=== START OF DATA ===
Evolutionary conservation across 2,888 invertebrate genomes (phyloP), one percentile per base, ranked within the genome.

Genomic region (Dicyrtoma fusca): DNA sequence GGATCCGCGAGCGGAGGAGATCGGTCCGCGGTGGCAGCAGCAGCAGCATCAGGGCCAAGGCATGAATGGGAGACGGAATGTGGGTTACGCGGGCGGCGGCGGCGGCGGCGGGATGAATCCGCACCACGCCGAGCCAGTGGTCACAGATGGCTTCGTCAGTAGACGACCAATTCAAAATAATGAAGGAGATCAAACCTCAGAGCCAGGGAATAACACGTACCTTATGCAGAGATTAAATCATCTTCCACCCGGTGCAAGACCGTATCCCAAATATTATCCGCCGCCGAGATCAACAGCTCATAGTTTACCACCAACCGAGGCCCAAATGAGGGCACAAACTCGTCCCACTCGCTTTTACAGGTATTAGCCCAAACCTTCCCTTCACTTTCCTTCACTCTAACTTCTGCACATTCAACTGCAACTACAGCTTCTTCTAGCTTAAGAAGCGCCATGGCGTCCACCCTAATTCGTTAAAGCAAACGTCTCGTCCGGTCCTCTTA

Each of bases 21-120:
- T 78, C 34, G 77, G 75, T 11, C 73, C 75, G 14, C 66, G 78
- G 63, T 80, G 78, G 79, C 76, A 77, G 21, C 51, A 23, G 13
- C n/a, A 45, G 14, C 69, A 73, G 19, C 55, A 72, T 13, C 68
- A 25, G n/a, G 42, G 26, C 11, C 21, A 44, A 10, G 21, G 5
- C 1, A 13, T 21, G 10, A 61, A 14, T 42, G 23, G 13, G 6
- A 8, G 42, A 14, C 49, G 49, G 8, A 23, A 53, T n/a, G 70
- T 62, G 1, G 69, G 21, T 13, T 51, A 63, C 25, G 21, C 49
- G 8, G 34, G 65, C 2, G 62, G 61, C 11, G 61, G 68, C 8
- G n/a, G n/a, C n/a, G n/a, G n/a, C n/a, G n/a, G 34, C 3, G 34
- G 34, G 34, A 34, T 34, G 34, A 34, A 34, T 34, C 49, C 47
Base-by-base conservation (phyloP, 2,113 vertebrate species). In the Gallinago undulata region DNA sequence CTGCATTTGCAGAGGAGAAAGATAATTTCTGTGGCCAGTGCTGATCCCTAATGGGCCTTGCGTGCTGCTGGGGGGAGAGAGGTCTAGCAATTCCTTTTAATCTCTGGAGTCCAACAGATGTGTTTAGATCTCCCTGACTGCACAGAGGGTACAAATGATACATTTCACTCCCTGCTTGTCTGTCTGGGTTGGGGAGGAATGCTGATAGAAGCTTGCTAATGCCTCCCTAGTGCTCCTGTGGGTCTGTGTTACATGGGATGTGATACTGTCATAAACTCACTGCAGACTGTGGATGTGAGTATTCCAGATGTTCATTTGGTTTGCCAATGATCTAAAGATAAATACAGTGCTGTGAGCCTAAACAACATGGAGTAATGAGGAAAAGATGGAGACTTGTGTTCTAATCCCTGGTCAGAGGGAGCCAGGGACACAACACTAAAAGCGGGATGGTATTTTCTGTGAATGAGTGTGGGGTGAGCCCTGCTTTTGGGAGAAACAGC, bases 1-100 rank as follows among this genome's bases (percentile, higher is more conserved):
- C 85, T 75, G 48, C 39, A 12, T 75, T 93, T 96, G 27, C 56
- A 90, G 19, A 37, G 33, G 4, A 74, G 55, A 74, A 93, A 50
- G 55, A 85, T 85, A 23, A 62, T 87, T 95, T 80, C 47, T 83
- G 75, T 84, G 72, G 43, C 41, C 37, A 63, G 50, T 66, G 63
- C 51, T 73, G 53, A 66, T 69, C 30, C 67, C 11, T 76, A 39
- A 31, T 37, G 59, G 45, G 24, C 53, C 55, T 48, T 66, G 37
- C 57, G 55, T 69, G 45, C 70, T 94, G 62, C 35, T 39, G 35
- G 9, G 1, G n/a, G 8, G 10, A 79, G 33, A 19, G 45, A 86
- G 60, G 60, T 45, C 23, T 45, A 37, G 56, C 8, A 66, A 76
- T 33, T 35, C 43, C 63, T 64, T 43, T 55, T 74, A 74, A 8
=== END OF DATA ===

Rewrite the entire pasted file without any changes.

Evolutionary conservation across 2,888 invertebrate genomes (phyloP), one percentile per base, ranked within the genome.

Genomic region (Dicyrtoma fusca): DNA sequence GGATCCGCGAGCGGAGGAGATCGGTCCGCGGTGGCAGCAGCAGCAGCATCAGGGCCAAGGCATGAATGGGAGACGGAATGTGGGTTACGCGGGCGGCGGCGGCGGCGGCGGGATGAATCCGCACCACGCCGAGCCAGTGGTCACAGATGGCTTCGTCAGTAGACGACCAATTCAAAATAATGAAGGAGATCAAACCTCAGAGCCAGGGAATAACACGTACCTTATGCAGAGATTAAATCATCTTCCACCCGGTGCAAGACCGTATCCCAAATATTATCCGCCGCCGAGATCAACAGCTCATAGTTTACCACCAACCGAGGCCCAAATGAGGGCACAAACTCGTCCCACTCGCTTTTACAGGTATTAGCCCAAACCTTCCCTTCACTTTCCTTCACTCTAACTTCTGCACATTCAACTGCAACTACAGCTTCTTCTAGCTTAAGAAGCGCCATGGCGTCCACCCTAATTCGTTAAAGCAAACGTCTCGTCCGGTCCTCTTA

Each of bases 21-120:
- T 78, C 34, G 77, G 75, T 11, C 73, C 75, G 14, C 66, G 78
- G 63, T 80, G 78, G 79, C 76, A 77, G 21, C 51, A 23, G 13
- C n/a, A 45, G 14, C 69, A 73, G 19, C 55, A 72, T 13, C 68
- A 25, G n/a, G 42, G 26, C 11, C 21, A 44, A 10, G 21, G 5
- C 1, A 13, T 21, G 10, A 61, A 14, T 42, G 23, G 13, G 6
- A 8, G 42, A 14, C 49, G 49, G 8, A 23, A 53, T n/a, G 70
- T 62, G 1, G 69, G 21, T 13, T 51, A 63, C 25, G 21, C 49
- G 8, G 34, G 65, C 2, G 62, G 61, C 11, G 61, G 68, C 8
- G n/a, G n/a, C n/a, G n/a, G n/a, C n/a, G n/a, G 34, C 3, G 34
- G 34, G 34, A 34, T 34, G 34, A 34, A 34, T 34, C 49, C 47
Base-by-base conservation (phyloP, 2,113 vertebrate species). In the Gallinago undulata region DNA sequence CTGCATTTGCAGAGGAGAAAGATAATTTCTGTGGCCAGTGCTGATCCCTAATGGGCCTTGCGTGCTGCTGGGGGGAGAGAGGTCTAGCAATTCCTTTTAATCTCTGGAGTCCAACAGATGTGTTTAGATCTCCCTGACTGCACAGAGGGTACAAATGATACATTTCACTCCCTGCTTGTCTGTCTGGGTTGGGGAGGAATGCTGATAGAAGCTTGCTAATGCCTCCCTAGTGCTCCTGTGGGTCTGTGTTACATGGGATGTGATACTGTCATAAACTCACTGCAGACTGTGGATGTGAGTATTCCAGATGTTCATTTGGTTTGCCAATGATCTAAAGATAAATACAGTGCTGTGAGCCTAAACAACATGGAGTAATGAGGAAAAGATGGAGACTTGTGTTCTAATCCCTGGTCAGAGGGAGCCAGGGACACAACACTAAAAGCGGGATGGTATTTTCTGTGAATGAGTGTGGGGTGAGCCCTGCTTTTGGGAGAAACAGC, bases 1-100 rank as follows among this genome's bases (percentile, higher is more conserved):
- C 85, T 75, G 48, C 39, A 12, T 75, T 93, T 96, G 27, C 56
- A 90, G 19, A 37, G 33, G 4, A 74, G 55, A 74, A 93, A 50
- G 55, A 85, T 85, A 23, A 62, T 87, T 95, T 80, C 47, T 83
- G 75, T 84, G 72, G 43, C 41, C 37, A 63, G 50, T 66, G 63
- C 51, T 73, G 53, A 66, T 69, C 30, C 67, C 11, T 76, A 39
- A 31, T 37, G 59, G 45, G 24, C 53, C 55, T 48, T 66, G 37
- C 57, G 55, T 69, G 45, C 70, T 94, G 62, C 35, T 39, G 35
- G 9, G 1, G n/a, G 8, G 10, A 79, G 33, A 19, G 45, A 86
- G 60, G 60, T 45, C 23, T 45, A 37, G 56, C 8, A 66, A 76
- T 33, T 35, C 43, C 63, T 64, T 43, T 55, T 74, A 74, A 8